"Who is this Hitler, spoiling everything?" the 10-year-old is said to have demanded when the royal children were moved out of London at the beginning of the Blitz.
For more than a decade, Margaret remained second in line of succession, until Prince Charles was born in 1949, followed by his three siblings, and then their children, who left Margaret impossibly distanced from the throne. At her death, she ranked 11th in the line of royal succession.
Postwar Britain was exhausted, pinched and drab. Food and fuel rationing continued long after the victory, and the nation staggered under vast war debts. The future looked bleak, and many Britons looked to past glories. They were bloodied heroes, citizens of this island nation that had stood so long almost alone confronting the Nazis. Uncommon common soldiers, iron men in iron ships, cockney housewives who brushed off the Blitz and kept on keeping on. But when the smoke cleared, it gradually became apparent that Britain's empire was pulling apart and that it was becoming a second-rate power in a world dominated by the United States and the Soviet Union.
It was a relief and a delight for people to turn their eyes to the palace. The wooing and winning of Elizabeth by the dashing Prince Philip of Greece was a storybook romance followed by a dream wedding in 1947. The birth of Charles, a son and heir, gave reassurance that the royal line would continue and, by extension, that there would always be an England. Not yet queen, Elizabeth had already fulfilled a great dynastic duty, further increasing the nation's outpouring of affection.
Margaret, meanwhile, was growing up. From being the off-center of attention with her sister, she drifted toward the margins of public consciousness. Bright, musically talented, proud and willful, she was maturing into a marvelous beauty. She was just over five feet tall and perhaps 100 shapely pounds in her prime; when she focused her violet-blue eyes on a man, the effect was stunning.
One of those she stunned was Royal Air Force Group Capt. Peter Townsend, a hero of the Battle of Britain who served as an equerry, or aide, to the king. Active, intense and amiable, Townsend was a favorite of the royal household and is said to have embodied many of the personal qualities of Margaret's adored father. But Townsend was nearly twice her age when they met, 32 to 17, and he was married, with two young sons. Margaret apparently was the insistent initiator of the liaison, which continued discreetly for years.
George died of lung cancer at 56 in 1952, while his elder daughter was in Kenya on a tour of the Commonwealth. On the evening of Feb. 6, it was Princess Elizabeth who climbed up into Treetops, an elaborate arboreal official guest lodge from which wildlife could be observed at a nearby water hole. In the morning, it was Queen Elizabeth II who climbed down.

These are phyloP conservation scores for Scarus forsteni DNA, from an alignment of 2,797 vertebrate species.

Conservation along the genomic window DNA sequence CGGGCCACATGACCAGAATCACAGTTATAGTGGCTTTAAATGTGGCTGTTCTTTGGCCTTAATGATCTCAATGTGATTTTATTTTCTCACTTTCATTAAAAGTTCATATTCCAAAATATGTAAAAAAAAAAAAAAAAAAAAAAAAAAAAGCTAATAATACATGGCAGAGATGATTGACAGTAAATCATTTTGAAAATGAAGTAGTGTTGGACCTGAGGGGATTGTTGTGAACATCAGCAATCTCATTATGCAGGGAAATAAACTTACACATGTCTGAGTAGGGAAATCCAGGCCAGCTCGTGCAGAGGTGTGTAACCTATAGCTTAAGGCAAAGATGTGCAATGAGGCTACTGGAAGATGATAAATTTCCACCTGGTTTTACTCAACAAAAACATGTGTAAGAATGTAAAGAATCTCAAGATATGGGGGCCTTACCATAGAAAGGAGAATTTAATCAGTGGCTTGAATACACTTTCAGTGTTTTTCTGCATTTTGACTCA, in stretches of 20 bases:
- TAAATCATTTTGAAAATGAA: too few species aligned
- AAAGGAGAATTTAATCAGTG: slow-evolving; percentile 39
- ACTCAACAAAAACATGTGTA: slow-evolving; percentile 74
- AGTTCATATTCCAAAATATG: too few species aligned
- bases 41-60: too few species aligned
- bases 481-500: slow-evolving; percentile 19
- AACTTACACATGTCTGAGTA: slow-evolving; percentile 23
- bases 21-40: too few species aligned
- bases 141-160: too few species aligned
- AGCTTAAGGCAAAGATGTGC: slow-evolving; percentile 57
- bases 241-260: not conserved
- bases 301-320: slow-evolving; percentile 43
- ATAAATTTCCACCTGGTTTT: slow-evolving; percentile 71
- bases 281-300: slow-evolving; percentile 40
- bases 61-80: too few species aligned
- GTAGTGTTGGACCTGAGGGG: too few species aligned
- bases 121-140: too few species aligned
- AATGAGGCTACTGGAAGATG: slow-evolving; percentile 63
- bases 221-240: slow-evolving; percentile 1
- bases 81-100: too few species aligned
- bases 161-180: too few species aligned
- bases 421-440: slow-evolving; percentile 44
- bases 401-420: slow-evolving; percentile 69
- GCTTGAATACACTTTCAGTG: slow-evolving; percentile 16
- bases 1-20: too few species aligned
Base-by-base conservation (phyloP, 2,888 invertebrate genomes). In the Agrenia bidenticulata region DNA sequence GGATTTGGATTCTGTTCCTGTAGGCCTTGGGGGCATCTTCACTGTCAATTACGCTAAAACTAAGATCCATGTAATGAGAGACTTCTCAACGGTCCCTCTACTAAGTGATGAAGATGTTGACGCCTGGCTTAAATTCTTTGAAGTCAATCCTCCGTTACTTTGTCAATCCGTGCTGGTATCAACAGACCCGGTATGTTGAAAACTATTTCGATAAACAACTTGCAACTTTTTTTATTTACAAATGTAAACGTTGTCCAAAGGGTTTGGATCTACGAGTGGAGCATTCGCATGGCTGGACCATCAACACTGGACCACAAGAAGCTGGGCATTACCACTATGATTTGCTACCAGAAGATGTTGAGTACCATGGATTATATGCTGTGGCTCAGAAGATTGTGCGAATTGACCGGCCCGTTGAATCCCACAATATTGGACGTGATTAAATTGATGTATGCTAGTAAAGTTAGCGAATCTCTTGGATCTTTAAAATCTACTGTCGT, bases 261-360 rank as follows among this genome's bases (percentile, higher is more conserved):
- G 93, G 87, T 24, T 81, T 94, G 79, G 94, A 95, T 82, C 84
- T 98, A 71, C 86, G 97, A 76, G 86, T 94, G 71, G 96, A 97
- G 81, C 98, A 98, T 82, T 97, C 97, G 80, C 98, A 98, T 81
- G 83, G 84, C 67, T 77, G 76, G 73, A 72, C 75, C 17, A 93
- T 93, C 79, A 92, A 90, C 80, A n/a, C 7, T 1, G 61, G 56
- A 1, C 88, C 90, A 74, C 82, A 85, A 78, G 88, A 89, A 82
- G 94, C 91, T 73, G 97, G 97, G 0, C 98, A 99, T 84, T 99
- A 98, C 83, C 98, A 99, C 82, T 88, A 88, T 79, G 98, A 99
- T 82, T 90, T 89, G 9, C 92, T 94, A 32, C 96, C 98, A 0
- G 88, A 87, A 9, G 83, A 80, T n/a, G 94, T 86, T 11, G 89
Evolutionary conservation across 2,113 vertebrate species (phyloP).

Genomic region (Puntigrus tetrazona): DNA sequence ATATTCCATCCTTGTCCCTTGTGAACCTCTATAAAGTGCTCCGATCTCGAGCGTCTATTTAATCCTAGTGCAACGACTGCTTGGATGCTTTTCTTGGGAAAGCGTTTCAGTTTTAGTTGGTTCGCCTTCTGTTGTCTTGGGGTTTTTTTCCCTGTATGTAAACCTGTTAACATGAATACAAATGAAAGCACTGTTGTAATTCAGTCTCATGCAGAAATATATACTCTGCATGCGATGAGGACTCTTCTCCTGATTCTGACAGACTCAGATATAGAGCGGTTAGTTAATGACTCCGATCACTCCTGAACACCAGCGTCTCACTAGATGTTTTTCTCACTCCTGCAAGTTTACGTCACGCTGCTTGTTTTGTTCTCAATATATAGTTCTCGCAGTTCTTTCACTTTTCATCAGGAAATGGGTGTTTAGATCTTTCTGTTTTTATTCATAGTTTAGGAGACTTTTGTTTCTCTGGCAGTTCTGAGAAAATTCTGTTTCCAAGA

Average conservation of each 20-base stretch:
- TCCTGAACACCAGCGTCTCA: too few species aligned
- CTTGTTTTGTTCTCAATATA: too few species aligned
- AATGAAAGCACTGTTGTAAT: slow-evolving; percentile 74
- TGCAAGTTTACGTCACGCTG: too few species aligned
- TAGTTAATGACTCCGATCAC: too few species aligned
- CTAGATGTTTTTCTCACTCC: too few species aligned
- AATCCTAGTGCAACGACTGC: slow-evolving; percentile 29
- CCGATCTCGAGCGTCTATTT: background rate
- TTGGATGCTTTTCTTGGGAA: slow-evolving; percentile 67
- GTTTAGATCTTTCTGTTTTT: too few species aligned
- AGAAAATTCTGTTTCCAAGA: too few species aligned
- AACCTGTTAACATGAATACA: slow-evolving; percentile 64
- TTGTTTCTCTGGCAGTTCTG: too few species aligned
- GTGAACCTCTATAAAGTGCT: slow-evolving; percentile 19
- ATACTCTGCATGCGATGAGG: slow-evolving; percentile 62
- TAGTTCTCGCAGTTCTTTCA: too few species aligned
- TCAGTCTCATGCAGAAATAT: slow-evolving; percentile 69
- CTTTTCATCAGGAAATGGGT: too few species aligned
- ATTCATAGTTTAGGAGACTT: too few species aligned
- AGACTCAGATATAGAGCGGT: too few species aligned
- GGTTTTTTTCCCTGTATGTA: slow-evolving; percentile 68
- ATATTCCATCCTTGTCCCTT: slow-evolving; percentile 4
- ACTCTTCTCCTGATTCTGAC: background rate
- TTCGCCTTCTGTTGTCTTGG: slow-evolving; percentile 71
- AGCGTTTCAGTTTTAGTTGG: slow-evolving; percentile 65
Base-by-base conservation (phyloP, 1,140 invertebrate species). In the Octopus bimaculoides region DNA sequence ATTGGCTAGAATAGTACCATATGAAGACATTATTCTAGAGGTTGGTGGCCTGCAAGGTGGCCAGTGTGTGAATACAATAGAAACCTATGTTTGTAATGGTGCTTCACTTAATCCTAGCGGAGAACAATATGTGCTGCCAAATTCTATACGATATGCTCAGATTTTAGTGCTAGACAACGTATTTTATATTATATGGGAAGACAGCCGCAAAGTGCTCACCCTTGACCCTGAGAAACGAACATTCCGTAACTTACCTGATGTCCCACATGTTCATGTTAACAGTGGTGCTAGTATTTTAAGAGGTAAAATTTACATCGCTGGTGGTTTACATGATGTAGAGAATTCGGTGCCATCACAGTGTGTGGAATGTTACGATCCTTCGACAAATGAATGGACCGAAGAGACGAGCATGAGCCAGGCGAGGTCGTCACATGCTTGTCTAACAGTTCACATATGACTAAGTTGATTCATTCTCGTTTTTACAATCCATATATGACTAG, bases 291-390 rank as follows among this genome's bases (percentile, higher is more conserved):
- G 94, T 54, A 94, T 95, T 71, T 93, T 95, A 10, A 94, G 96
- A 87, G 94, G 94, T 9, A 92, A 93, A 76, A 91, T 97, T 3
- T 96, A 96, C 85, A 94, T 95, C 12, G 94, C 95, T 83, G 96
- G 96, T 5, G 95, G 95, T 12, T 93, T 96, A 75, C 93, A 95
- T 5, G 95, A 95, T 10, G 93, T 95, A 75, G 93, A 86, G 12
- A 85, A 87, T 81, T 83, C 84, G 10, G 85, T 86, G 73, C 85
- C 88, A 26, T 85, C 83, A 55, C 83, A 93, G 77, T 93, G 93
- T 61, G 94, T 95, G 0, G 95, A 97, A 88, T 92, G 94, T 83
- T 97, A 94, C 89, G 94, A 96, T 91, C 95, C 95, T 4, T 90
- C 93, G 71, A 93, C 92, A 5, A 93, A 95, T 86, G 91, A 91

The high and mighty of the Earth marched behind George's coffin in a cold, steady rain, and it was obvious to all that the procession was a ceremonial leave-taking -- not just of a popular monarch but of the power and glory of imperial Britain.
After a suitable period of mourning, all eyes turned to Elizabeth, whose task was to metamorphose the monarchy into an institution appropriate to the modest realities of postwar Britain. She began by allowing her June 1953 coronation to be televised, against the advice of Prime Minister Winston Churchill, who feared that it would cheapen the solemn enthronement, and over the objections of much of Britain's nobility. Elizabeth sensed that her essential function was public relations, the monarchy long since having been stripped of any but moral authority.
The pomp and circumstance were impressive, and the broadcast was a masterstroke; people in every time zone around the world rose early or stayed up late to watch the young queen, trembling but unfaltering under the symbolic and actual weight of crown and scepter. It inaugurated an era in which members of the royal family were expected to earn their keep by being useful as well as decorative, appearing here, there and everywhere, making little speeches, cutting ribbons, kissing babies, whatever it took.
The magnificent coronation ceremony was the making of Queen Elizabeth II, but it marked the beginning of the unraveling of her sister's life. During and after the ceremony, Margaret was seen to be showing proprietary fondness for Townsend, gazing at him with open affection, picking lint from his coat and generally making it obvious that they were more than just friends.